Salicornia is a genus of succulent, salt tolerant plants that grow in
salt marshes, on beaches, and among mangroves.
names for the genus include glasswort, pickleweed, and marsh samphire;
these common names are also used for some species not in Salicornia.
Salicornia species are small, usually less than 30 cm tall, succulent
herbs with a jointed horizontal main stem and erect lateral branches.
leaves are small and scale-like and as such the plant may appear
leafless. Many species are green, but their foliage turns red in autumn.
hermaphrodite flowers are wind pollinated, and the fruit is small and
succulent and contains a single seed.
Salicornia species can generally tolerate immersion in salt water. They
use the c4 pathway to take in carbon dioxide from the surrounding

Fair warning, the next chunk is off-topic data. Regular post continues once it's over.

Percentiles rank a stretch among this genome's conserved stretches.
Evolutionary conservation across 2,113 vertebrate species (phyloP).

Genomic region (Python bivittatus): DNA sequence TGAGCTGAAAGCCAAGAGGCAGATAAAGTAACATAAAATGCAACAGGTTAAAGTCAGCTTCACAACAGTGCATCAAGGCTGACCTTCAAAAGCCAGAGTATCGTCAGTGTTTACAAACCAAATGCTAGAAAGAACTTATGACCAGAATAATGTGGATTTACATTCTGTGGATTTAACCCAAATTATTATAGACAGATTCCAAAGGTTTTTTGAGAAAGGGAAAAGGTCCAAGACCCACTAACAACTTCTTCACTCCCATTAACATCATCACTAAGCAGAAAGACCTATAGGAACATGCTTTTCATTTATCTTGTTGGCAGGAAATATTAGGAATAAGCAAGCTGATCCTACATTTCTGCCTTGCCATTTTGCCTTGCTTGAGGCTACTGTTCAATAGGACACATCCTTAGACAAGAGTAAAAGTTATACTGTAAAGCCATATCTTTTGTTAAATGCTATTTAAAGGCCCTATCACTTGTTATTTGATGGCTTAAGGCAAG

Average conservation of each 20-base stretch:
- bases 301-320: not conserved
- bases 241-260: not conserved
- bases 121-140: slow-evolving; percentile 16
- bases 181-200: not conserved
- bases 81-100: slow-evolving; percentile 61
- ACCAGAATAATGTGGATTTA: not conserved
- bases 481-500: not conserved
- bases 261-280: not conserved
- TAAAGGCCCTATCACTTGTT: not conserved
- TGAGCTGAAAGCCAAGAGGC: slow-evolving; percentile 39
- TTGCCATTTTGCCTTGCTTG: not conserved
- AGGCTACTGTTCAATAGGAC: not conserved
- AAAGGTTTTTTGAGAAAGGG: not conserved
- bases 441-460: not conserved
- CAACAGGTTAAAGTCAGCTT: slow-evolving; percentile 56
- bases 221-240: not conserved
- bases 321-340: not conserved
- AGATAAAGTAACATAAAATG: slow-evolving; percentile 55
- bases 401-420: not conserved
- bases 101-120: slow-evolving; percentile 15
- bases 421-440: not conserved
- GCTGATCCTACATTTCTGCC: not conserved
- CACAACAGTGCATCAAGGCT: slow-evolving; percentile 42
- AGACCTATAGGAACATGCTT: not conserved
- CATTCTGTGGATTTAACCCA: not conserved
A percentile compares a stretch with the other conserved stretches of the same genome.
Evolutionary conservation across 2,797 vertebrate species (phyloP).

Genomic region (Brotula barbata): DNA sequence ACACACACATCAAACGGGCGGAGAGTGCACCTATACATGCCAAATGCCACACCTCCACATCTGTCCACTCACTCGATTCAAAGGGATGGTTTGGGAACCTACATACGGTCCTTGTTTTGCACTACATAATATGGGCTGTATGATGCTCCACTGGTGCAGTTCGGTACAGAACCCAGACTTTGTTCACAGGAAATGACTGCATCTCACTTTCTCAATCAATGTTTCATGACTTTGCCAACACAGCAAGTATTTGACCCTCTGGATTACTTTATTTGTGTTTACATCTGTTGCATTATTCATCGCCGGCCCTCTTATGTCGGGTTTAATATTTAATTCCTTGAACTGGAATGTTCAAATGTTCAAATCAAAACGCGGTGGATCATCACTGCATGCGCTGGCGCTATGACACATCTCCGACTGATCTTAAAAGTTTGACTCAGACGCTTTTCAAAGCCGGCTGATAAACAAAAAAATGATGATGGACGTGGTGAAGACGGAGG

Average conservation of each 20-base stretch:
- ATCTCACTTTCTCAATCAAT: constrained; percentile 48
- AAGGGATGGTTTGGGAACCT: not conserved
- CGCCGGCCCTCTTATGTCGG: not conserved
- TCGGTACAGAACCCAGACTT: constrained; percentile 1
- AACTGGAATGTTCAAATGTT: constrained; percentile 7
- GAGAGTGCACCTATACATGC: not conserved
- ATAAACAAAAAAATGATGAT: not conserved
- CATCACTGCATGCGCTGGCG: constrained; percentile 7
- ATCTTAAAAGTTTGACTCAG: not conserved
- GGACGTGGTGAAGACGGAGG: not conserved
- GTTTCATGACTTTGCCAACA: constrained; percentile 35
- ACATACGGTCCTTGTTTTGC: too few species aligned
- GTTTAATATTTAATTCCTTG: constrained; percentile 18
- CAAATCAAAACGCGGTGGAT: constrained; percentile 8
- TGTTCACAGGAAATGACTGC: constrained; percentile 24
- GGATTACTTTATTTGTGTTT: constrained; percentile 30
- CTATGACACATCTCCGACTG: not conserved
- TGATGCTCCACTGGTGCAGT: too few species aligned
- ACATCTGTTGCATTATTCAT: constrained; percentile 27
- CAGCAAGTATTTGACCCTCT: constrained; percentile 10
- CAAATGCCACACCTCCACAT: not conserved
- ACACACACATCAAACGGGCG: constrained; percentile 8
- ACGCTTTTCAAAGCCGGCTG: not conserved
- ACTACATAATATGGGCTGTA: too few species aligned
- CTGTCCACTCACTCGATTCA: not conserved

Salicornia europaea is highly edible, either cooked or raw.
Samphire is usually cooked, either steamed or microwaved, and then
coated in butter. After cooking, it resembles seaweed in colour, and the
flavour and texture are like young spinach stems or asparagus, and
despite its texture when raw, after cooking is not at all stringy or
Samphire is very often used as a suitably maritime accompaniment to fish
ashes of glasswort and saltwort plants and of kelp were long used as a
source of soda ash (mainly Sodium carbonate) for glassmaking and
are experimental fields of Salicornia in Eritrea, Africa and Sonora,
Mexico aimed at the production of biodiesel.
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